The fading dream that this Congress might ever rise to a level of modest responsibility on spending took a big hit Thursday. House leaders were forced to pull a budget reconciliation bill that would have cut spending over the next five years by about $53.9 billion — a drop in the fiscal bucket.
How much spending reduction — actually reductions in projected spending increases, not actual cuts — are we talking about here? Not much.
The federal government is projected, under current budget assumptions, to spend about $7.8 trillion (that’s with a “t”) over the next five years on entitlements alone. Reducing that spending by $54 billion would be a reduction of just over one-half of 1 percent in projected spending.
As a Heritage Foundation analysis put it, it’s analogous to a family of four with a $50,000 annual income finding a way to pay off an emergency-room bill that amounted to $250 over five years. Most families could do it by forgoing candy bars.
Another way to look at it is to analyze the impact on projected spending growth. Mandatory, or entitlement, spending has increased by 28 percent over the past four years, so it has hardly been starved. Under the current budget it is projected to grow by 39 percent over the next five years. If the cuts in the bill the House put aside Thursday were enacted, spending on entitlements over the next five years would be reduced by all of 1 percent.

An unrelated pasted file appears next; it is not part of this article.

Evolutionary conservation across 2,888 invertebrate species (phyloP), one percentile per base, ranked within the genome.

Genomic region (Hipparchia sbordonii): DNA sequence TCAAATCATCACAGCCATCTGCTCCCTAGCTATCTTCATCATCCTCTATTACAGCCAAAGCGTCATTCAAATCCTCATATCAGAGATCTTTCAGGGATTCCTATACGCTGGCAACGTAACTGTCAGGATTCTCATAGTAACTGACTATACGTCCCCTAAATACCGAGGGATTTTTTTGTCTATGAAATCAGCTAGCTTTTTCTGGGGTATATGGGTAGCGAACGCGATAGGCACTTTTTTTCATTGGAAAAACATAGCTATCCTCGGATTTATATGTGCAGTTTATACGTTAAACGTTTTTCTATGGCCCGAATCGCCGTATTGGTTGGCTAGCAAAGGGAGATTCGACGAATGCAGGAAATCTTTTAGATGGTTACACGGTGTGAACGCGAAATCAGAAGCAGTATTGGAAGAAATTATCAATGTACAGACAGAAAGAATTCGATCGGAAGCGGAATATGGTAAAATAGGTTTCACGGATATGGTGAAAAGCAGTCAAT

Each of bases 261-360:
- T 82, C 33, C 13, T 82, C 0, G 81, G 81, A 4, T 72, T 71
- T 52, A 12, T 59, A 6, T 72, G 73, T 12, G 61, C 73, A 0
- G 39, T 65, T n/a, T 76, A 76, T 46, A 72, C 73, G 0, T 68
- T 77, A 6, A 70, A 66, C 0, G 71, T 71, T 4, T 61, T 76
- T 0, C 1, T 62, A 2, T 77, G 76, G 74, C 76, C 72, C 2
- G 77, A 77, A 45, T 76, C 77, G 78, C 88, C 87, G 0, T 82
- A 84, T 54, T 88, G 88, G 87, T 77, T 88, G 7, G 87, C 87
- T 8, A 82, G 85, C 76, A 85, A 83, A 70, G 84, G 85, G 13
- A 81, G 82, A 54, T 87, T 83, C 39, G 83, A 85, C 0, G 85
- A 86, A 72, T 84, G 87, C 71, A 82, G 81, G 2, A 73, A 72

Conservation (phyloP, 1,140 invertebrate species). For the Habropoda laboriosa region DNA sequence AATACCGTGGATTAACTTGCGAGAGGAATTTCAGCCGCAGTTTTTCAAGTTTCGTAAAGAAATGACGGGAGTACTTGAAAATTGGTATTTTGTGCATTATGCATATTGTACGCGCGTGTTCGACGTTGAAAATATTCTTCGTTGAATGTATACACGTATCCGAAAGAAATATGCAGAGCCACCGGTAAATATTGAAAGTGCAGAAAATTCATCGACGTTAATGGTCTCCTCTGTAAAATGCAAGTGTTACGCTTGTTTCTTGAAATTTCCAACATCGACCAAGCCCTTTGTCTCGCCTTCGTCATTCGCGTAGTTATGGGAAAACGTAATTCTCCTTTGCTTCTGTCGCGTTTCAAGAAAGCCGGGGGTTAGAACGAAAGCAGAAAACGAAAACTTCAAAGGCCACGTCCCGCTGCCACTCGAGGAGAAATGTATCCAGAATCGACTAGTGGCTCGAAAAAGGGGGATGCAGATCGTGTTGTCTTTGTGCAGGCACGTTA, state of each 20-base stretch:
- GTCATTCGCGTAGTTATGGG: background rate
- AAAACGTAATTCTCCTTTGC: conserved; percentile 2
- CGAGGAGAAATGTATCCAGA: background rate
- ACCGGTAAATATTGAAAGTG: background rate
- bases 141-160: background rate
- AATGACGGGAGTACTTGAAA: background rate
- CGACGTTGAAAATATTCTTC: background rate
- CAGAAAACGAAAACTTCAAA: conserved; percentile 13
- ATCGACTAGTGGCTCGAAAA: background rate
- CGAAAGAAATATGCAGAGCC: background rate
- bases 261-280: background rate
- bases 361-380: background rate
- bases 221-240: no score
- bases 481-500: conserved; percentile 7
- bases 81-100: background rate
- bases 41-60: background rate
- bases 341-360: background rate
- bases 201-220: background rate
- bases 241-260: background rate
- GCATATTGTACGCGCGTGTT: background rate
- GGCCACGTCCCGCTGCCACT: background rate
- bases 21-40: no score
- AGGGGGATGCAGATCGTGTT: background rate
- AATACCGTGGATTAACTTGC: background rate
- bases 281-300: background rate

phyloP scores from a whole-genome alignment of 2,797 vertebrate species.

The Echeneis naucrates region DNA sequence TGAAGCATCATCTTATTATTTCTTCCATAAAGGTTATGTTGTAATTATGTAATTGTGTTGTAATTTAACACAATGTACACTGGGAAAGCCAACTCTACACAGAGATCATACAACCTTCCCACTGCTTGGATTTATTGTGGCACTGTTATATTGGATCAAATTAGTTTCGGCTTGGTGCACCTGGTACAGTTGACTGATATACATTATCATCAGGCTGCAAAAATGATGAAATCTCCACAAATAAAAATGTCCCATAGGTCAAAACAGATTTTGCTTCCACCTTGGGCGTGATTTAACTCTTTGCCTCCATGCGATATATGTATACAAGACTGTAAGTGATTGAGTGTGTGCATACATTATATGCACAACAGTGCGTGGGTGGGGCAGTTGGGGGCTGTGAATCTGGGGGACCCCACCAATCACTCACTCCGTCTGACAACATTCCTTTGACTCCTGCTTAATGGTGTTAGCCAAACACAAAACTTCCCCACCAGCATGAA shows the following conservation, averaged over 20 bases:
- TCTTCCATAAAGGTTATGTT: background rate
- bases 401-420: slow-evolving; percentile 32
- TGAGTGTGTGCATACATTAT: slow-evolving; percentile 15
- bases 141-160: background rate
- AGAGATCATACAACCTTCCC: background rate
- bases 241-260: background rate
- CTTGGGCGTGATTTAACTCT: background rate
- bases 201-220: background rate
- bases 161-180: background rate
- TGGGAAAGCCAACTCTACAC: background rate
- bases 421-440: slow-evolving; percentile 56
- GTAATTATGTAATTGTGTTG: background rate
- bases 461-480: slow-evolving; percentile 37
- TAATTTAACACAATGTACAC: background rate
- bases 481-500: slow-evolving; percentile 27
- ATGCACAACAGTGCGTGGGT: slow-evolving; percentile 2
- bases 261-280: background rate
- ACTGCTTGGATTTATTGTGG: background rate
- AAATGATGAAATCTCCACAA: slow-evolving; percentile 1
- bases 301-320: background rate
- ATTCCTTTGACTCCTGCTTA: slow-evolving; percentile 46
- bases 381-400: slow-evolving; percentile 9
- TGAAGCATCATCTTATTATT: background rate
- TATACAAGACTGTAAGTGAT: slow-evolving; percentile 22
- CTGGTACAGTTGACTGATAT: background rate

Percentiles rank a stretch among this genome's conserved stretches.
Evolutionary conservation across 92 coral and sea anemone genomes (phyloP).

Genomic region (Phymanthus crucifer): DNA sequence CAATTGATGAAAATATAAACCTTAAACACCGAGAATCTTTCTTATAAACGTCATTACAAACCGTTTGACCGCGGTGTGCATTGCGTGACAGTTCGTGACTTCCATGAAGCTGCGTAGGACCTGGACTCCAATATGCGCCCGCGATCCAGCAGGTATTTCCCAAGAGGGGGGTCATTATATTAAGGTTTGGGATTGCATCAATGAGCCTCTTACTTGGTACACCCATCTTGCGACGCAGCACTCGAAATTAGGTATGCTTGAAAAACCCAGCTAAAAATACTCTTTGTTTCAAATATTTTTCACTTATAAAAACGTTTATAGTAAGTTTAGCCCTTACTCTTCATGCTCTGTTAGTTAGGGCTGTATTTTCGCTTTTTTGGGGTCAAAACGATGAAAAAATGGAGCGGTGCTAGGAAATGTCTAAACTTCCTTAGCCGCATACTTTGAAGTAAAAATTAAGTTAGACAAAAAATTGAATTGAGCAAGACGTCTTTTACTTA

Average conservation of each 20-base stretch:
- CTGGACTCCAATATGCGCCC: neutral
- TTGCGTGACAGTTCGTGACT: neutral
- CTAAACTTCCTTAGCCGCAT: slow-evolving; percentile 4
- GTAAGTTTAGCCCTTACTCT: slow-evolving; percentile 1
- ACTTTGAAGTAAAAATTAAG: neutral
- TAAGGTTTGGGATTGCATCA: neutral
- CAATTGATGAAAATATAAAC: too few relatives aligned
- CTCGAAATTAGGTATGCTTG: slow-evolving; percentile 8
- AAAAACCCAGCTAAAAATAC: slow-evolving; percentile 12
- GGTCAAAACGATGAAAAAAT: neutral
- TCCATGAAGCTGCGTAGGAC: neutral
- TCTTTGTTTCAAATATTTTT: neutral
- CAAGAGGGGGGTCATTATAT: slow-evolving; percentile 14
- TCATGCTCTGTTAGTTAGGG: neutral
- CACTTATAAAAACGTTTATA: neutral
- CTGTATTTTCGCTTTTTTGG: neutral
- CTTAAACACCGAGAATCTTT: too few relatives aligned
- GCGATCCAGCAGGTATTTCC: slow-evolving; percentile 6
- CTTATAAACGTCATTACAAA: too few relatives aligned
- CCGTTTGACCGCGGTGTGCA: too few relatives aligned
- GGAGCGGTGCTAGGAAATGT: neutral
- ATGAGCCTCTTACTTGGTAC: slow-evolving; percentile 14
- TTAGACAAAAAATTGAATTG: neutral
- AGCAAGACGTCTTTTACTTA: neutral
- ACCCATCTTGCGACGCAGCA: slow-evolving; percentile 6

That’s right, spending would increase by 38 percent rather than 39 percent — over five years.
That this could be spun into doomsday for entitlement recipients, who will not see current payments cut, but only a reduction in proposed increases, is a tribute to the poverty of American political understanding.
That this modest bow to fiscal responsibility should fail — at a time when federal deficits are hovering around $500 billion a year and the unexpected costs associated with Hurricane Katrina and avian flu are pending — suggests that the political class has lost touch with reality.